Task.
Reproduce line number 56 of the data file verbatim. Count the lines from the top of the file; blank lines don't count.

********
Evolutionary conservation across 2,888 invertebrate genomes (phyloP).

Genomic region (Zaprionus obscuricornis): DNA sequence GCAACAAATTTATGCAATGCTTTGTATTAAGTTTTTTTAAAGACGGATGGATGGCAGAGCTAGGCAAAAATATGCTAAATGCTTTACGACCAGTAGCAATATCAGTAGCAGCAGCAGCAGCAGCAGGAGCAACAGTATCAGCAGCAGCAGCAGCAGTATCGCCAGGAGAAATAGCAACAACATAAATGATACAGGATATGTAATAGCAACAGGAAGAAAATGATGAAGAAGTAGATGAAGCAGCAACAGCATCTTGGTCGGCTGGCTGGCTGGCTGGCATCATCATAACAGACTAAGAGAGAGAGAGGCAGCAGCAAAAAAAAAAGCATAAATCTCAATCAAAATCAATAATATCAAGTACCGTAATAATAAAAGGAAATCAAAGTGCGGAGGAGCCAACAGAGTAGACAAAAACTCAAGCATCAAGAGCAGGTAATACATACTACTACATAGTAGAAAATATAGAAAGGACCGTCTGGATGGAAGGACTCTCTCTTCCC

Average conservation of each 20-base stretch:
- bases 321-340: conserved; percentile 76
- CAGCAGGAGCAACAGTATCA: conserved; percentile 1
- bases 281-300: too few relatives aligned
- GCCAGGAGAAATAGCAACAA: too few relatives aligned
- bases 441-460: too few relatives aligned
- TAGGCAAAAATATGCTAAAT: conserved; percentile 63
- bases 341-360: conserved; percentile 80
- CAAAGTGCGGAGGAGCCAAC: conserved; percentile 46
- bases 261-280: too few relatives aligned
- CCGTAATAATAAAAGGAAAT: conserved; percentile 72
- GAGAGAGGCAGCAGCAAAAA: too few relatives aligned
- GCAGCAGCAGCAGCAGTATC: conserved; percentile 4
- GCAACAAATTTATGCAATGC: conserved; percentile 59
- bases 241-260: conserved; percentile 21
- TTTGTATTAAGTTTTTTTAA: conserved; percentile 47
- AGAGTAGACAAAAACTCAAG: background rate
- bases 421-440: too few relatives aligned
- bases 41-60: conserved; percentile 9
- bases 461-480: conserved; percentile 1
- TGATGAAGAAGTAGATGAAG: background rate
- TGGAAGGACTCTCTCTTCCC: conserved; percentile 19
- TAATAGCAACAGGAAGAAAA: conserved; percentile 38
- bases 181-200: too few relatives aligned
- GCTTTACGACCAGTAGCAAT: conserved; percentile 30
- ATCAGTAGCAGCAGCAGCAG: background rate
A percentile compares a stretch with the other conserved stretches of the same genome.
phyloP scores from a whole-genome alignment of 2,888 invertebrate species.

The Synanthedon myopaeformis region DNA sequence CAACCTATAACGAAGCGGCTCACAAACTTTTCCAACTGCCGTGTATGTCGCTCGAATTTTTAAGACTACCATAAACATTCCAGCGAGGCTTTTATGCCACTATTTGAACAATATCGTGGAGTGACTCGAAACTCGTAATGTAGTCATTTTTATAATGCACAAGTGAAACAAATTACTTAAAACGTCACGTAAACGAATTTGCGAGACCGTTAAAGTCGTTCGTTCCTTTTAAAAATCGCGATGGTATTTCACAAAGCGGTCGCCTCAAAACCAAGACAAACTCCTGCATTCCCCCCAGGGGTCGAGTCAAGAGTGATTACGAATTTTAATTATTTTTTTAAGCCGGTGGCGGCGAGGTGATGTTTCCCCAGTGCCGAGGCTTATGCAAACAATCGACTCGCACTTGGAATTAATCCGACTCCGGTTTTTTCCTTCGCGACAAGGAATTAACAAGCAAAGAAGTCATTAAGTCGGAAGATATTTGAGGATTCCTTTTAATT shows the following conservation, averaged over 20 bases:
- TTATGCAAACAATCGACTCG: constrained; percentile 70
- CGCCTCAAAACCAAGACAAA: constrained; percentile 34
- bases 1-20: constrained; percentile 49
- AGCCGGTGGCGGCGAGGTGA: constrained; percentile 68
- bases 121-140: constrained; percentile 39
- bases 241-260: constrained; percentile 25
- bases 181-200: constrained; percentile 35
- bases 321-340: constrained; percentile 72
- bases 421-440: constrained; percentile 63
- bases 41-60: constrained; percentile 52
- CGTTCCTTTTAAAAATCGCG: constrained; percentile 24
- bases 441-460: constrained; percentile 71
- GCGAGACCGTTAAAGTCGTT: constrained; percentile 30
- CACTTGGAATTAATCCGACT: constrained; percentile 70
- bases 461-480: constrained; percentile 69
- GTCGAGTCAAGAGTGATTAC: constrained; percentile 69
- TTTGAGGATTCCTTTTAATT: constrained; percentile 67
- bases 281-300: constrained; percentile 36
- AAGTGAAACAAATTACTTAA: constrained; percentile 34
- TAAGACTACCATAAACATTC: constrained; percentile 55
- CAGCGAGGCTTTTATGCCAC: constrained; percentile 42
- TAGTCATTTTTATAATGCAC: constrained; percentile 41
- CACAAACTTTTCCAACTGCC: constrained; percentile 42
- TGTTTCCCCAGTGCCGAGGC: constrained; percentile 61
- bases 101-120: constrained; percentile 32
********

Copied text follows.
- bases 101-120: constrained; percentile 32